The great, late director John Cassavetes created dramatically intense vehicles for himself (“Husbands”), his wife Gena Rowlands (“Minnie and Moskowitz,” “A Woman Under the Influence”), and a select group of actors that he liked, such as Peter Falk and Ben Gazzara.
“A Woman Under the Influence,” arguably Cassavetes masterpiece, is an insightful essay on sexual politics, marriage and family life. The protagonist, Mabel Longhetti (Gena Rowlands in an Oscar-nominated performance), is a working class housewife who crosses the line into what society considers to be insanity, or madness.
Initially, the project was conceived as a theatrical piece for Rowlands, but the actress balked at performing such a demanding role nightly, and it was changed into a screenplay.
Cassavetes financed the picture himself with his and his friends money and embarked on a length shooting process that took two years.
With a light feminist touch, the film perceives her as a victim of a repressive patriarchal order, a product of imposed social roles that define how a wife and a mother should behave. But Cassavetes, always the original (non-conformist) filmmaker, sees Mabel as desperate, yet courageous enough woman not to pull back from madness, but to descend into it, confronting directly and emotionally every facet of her life with her husband Nick (Peter Falk).
At the time, Cassavetes said that he did not consider Mabel to be insane, just a woman who has her subjective way of perceiving the world, a woman who insists on the validity of her feelings and her authentic ways of expressing them–in privacy and in public. Even in her worst pain, Mabel possesses a transcendent beauty that affects all those around her.
Cassavetes allows no distance between the screen and the viewers: Like Mabel’s family, the viewers are forced into the troubling experience of Mabel’s life over the course of a few days.
As the critic Michael Ventura pointed out, Cassavetes refuses to compromise Mabel’s authentic portrayal by using mainstream Hollywood codes of comfortable cuts and smooth changes between scenes.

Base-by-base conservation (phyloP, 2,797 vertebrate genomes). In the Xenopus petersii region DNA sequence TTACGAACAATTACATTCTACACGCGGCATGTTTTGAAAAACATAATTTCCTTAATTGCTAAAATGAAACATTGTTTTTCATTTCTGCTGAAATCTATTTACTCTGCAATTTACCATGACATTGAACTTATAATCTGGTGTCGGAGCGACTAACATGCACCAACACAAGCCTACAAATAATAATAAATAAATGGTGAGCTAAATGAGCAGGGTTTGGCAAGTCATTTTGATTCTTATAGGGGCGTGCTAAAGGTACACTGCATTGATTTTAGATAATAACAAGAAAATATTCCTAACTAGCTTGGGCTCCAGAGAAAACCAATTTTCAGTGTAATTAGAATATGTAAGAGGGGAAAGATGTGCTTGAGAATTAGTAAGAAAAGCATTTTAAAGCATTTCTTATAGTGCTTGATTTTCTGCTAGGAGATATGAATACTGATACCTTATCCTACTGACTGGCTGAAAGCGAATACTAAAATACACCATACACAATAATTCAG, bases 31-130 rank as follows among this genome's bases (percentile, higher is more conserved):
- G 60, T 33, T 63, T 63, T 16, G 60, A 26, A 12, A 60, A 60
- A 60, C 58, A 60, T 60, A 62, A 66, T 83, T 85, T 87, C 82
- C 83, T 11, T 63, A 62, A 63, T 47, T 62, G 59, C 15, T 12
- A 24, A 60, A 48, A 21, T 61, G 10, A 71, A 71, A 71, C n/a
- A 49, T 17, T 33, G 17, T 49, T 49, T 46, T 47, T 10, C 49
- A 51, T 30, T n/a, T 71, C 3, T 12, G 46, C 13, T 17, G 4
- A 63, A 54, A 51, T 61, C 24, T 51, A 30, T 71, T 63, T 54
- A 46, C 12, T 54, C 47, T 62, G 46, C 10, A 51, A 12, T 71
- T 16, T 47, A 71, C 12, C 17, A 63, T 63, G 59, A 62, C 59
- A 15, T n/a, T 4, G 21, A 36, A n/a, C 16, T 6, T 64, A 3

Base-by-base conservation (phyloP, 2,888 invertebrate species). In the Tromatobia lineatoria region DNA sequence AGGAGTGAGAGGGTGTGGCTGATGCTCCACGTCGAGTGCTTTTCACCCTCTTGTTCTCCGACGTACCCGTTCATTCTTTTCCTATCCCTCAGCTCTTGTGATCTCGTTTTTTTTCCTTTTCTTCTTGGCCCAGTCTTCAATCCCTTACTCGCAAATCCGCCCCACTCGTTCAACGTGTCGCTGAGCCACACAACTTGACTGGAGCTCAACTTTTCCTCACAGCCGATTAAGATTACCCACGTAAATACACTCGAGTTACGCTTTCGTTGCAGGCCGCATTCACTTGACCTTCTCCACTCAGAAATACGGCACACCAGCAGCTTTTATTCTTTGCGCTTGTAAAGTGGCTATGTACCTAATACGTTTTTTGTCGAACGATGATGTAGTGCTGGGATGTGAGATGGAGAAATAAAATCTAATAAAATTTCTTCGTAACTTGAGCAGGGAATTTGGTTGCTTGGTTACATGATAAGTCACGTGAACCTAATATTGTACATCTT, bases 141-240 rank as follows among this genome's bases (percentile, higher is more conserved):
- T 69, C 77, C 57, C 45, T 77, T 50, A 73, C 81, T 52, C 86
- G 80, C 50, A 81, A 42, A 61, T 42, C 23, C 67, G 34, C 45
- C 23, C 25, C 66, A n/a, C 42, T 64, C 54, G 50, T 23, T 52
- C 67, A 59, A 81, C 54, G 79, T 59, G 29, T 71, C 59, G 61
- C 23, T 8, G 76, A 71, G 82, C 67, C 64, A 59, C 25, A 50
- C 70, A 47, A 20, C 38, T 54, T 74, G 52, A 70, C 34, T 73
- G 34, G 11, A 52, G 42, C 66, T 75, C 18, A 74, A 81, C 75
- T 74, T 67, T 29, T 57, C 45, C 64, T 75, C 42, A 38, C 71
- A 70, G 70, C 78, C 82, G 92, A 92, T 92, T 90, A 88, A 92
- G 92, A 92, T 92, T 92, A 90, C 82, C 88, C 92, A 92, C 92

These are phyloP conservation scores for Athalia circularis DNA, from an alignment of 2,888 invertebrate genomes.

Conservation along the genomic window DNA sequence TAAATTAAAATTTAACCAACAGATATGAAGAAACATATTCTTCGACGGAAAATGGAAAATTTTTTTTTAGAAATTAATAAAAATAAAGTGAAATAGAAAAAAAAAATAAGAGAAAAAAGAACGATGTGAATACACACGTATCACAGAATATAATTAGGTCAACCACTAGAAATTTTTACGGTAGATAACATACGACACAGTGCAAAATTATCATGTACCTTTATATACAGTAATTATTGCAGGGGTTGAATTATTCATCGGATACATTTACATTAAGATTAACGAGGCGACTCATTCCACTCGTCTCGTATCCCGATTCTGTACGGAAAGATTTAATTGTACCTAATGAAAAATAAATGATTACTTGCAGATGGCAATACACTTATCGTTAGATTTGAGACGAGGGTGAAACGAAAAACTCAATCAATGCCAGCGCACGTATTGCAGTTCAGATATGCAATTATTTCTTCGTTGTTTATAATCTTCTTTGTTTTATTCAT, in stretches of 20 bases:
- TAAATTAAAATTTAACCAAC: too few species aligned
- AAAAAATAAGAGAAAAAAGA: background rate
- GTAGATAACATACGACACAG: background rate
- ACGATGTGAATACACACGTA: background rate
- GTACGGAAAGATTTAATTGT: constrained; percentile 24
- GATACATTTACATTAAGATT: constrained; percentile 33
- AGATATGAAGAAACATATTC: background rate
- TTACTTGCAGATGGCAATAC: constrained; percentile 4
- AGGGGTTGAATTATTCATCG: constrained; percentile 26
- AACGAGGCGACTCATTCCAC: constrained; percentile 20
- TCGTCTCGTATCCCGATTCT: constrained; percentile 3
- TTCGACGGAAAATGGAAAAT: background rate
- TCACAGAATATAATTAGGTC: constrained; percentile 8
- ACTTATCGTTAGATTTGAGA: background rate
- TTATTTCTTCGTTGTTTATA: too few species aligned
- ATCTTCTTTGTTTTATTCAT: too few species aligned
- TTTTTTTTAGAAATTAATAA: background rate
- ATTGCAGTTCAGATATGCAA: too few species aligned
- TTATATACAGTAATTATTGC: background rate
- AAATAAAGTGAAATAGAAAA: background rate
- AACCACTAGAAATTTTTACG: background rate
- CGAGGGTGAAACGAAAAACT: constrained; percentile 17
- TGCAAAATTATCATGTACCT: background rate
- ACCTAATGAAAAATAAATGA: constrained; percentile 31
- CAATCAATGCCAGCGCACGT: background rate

The film propagates one of Cassavetes’ strongest theories, that love can exist in the most horrible circumstances, an idea that would be later embraced by David Lynch in several of his pictures.
Contrary to popular notion, and the opinions of some critics (such as Pauline Kael, who dismissed the film), “Woman Under the Influence” is not a mess structurally. Au contraire, the film’s underlying structure is so rigorous that every aspect of Mabel’s conduct receives equal attention.
As always, Cassavetes’ strategy depends more on the subjective personalities of his actors than on pre-determined script and established camera technique. He provided the essential key to his philosophy when he said, “I’m more interested in the people who work with me than in film itself.” That’s why his films go deeper than most in exploring the emotional truths of their participants.
Gena Rwolands received a well-deserved Oscar nomination as Best Actress for this movie, which represents the height of her and Cassavetes’ careers. At the time, Rowlands walked out with all of the reviews, and Peter Falk’s astonishing work was underestimated.
“A Woman Under the Influence” was innovative in another way. Dismayed by the poor distribution of his previous films, Cassavetes, Falk and Rowlands traveled from coast to coast to promote and book their movie directly with theaters. This pattern would encourage other indie filmmakers to take control of the distribution of their movies and often release them by themselves.
Gena Rowlands’ real-life parents appear in the film as Mabel’s folks, and Cassavestes’ mother, Katharine, plays Nick’s mother, Mama Longhetti, making the film all the more personal.
Oscar Nominations: 2
Actress: Gena Rowlands
Director: John Cassavetes
Oscar Awards: None
The winner of the Best Actress was Ellen Burstyn for “Alice Doesn’t Live Here Anymore.” The Best Director Oscar went to Francis Ford Coppola for “The Godfather, Part II.”
Cassavetes had been nominated before as Supporting Actor for “The Dirty Dozen,” and for Original Screenplay for “Faces.” Thus, as a triple threat, writer-director-actor, he joined the ranks of Chaplin, Orson Welles, Woody Allen, and Warren Beatty. He died in 1989 at the age of 59.
Rowlands received a second Best Actress nomination in 1980, also for a Cassavetes film, “Gloria.”
Nick Longhetti (Peter Falk)
Mabel Longhetti (Gena Rowlands)
Tony Longhetii (Matthew Cassel)
Angelo Longhetti (Matthew Laborteau)
Maria Longhetti (Katharine Cassavetes)
Produced by Sam Shaw
Directed, written by John Cassavetes
Camera: Caleb Deschanel
Editing: Tom Cornwell, David Armstrong, Elizabeth Bergeson, Sheila Viseltear
Music: Bo Harwood
Art direction: Phedon Papamichael
Costume: Carole Smith
Running time: 155 Minutes